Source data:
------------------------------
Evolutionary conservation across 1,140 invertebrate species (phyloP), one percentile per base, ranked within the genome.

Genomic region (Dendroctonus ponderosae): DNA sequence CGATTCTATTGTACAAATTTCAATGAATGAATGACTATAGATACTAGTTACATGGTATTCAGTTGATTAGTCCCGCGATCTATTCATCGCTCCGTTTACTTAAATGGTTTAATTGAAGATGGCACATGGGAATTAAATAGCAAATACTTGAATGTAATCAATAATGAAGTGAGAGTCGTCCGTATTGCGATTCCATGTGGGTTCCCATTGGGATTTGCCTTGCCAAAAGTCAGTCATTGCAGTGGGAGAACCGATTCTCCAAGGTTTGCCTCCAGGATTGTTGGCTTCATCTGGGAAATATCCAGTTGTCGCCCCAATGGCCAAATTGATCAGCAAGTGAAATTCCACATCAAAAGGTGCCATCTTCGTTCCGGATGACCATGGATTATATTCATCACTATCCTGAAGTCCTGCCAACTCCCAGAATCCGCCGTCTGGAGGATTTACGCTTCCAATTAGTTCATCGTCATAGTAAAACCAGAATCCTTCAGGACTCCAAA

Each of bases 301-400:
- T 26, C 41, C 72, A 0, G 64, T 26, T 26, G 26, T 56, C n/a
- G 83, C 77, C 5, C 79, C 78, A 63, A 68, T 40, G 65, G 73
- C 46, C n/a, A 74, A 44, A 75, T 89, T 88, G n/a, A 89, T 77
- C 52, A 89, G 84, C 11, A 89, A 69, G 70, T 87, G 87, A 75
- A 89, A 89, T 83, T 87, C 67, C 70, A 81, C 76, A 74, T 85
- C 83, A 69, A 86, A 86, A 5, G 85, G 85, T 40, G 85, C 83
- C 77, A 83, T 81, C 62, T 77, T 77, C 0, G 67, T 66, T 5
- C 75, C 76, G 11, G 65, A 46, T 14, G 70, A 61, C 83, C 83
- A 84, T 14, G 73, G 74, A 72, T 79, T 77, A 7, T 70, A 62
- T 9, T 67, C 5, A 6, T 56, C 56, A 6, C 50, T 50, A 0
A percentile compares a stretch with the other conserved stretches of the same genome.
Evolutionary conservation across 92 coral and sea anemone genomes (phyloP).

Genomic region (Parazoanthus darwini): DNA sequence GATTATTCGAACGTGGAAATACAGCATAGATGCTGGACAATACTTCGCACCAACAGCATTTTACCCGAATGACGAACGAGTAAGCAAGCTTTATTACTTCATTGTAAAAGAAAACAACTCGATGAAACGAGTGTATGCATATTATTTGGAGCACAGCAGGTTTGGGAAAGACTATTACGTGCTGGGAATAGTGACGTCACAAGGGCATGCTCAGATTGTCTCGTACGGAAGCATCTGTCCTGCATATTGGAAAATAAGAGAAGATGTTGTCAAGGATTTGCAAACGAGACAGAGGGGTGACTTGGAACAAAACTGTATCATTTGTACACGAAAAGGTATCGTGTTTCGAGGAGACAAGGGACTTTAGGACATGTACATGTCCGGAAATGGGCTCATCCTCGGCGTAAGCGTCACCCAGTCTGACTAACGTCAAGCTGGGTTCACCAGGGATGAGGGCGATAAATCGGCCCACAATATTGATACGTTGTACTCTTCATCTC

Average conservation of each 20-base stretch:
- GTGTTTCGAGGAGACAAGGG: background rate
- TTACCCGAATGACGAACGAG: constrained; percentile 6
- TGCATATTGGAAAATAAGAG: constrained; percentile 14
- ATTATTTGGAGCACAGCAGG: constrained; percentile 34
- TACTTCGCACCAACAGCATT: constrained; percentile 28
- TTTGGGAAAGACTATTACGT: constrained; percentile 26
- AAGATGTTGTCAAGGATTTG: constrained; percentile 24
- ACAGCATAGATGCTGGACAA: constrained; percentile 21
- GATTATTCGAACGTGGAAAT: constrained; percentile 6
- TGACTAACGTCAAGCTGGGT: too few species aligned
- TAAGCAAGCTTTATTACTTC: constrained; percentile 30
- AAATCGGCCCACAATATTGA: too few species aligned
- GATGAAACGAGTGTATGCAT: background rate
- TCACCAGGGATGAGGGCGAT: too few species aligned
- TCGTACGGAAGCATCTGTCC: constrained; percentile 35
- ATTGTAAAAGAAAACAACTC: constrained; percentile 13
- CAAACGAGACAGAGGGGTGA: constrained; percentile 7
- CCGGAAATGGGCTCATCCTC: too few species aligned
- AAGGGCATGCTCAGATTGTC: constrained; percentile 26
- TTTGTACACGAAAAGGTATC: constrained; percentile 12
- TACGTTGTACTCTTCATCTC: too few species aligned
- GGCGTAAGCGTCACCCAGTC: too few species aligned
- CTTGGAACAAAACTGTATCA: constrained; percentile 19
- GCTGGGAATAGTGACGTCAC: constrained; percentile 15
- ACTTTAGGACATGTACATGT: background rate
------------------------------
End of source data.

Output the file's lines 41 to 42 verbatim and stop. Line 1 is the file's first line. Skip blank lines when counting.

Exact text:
- GCTGGGAATAGTGACGTCAC: constrained; percentile 15
- ACTTTAGGACATGTACATGT: background rate